That said, there’s little doubt that advances in programming will be about introducing new levels of abstraction, which may well provoke scepticism among old-school developers. This has happened before. I respect Meijer for what strikes me as good work in LINQ 1.0, so I’m paying attention.

 

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8 comments to Getting to grips with LINQ 2.0

  • Clyde Davies

    I have my severe doubts about some aspects of this LINQ approach. After having attended the MSDN Roadshow it struck me that LINQ might, in some cases, be encouraging bad practice. The kind of bad practice I have in mind is where somebody puts all the data access and business logic code in the client simply because the development environment allows it.

    Where I work, if we are developing a large database application we put as much business logic and data access code as close to the data storage as possible, in stored procedures. It’s easier to maintain, much better performing (as optimisations can be done with reference to the underlying data) and generally more robust.

    I suppose we will just have to wait and see how it all works out.

  • Tim

    > The kind of bad practice I have in mind is where somebody puts
    > all the data access and business logic code in the client simply because
    > the development environment allows it.

    This is a longstanding problem with Microsoft’s tools. But it’s not inherent to LINQ that you would put the code in the wrong place. As for sprocs, that is another debate entirely :-)

  • Clyde Davies

    Well, I’m open-minded about it. One thing that’s very good about LINQ is that it brings relational concepts to client-side programming.

    Another database-originated feature I’d like to see on the client is proper support for transactions. Imagine how much easier it would be to write, say, an installer script for a package if you knew you were going to be targeting a transaction file system. :-)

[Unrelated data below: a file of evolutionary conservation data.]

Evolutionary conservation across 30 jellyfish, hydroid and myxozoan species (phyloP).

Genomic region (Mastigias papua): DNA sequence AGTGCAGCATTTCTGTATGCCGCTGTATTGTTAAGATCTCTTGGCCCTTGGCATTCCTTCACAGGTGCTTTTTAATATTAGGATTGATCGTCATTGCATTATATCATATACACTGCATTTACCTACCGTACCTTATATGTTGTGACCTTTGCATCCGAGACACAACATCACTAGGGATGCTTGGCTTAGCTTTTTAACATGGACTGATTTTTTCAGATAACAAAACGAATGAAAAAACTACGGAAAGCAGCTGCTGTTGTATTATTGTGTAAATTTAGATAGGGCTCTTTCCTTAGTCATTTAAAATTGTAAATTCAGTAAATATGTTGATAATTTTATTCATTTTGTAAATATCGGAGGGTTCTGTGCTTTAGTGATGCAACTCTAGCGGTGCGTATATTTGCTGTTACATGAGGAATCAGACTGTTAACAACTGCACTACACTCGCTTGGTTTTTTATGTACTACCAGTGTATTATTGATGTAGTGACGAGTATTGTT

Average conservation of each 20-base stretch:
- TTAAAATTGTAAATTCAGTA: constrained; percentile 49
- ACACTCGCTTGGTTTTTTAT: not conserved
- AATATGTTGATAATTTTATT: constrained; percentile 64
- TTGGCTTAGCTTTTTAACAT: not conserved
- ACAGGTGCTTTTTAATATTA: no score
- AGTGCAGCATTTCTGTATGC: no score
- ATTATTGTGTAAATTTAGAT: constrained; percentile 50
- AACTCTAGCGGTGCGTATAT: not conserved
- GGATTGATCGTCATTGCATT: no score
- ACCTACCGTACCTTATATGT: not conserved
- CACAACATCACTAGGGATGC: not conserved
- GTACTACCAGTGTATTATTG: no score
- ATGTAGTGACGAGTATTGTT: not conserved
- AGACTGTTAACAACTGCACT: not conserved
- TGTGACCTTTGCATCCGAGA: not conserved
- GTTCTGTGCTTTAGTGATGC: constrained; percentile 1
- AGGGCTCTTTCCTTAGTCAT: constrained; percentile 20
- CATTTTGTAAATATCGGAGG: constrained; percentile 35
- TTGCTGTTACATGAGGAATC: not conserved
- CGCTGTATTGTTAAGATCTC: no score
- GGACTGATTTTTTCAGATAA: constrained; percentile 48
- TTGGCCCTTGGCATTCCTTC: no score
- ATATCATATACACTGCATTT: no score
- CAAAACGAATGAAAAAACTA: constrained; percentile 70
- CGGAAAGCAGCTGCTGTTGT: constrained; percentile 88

• Yay!

    This would be transparent to the developer, because some intermediate piece would translate the .NET IL to JavaScript, or Java, or a Flash SWF. or somehing else.

    My project jsc does exactly this. :)

    Yet the jsc project is still in child shoes, but it really works.

    An early LINQ to Objects within jsc:javascript is also available.

    cheers

  • Tim

    The jsc project is very interesting, thanks.

    Tim

  • Nikhil Kothari from the ASP.NET team has already built something along the lines of the Google Web Toolkit http://projects.nikhilk.net/Projects/ScriptSharp.aspx

    I’m not entirely sure the world needs a lot more AJAX though. Usability, accessibility and performance are usually afterthoughts. I think these have traditionally been a problem for the ASP.NET community anyway.

    Regards LINQ and doing things the right way, I’d tend to agree with the sentiment but not with use of stored procs. Performance with a good OR/M tool like LLBLGen is as good or a little less than use of stored procs with much better productivity. In my experience it also reduces the pain for people upgrading your application.

    I guess best practice would say you should use Linq where you currently have your data access layer. Most of my app UIs only ever see custom objects, not datasets or the like.

    Some “very large scale applications” (eg. web 2.0 sites) have found a lot of drawbacks in relational databases – this is where LINQ V.Next may be looking. Google released an extension of the Hibernate framework that allows you to query shards of data that are spread across many servers (or [web]services). I could see Linq following along the same lines.

    I have no idea if this type of stuff is really going to be that useful for the majority of developers out there. esp. if your application data cannot traverse the company firewall, or you have limited support infrastructure/people to handle network outages.

  • Kpac

    Brian I think I just finished reading the follow up to that at http://www.linqhelp.com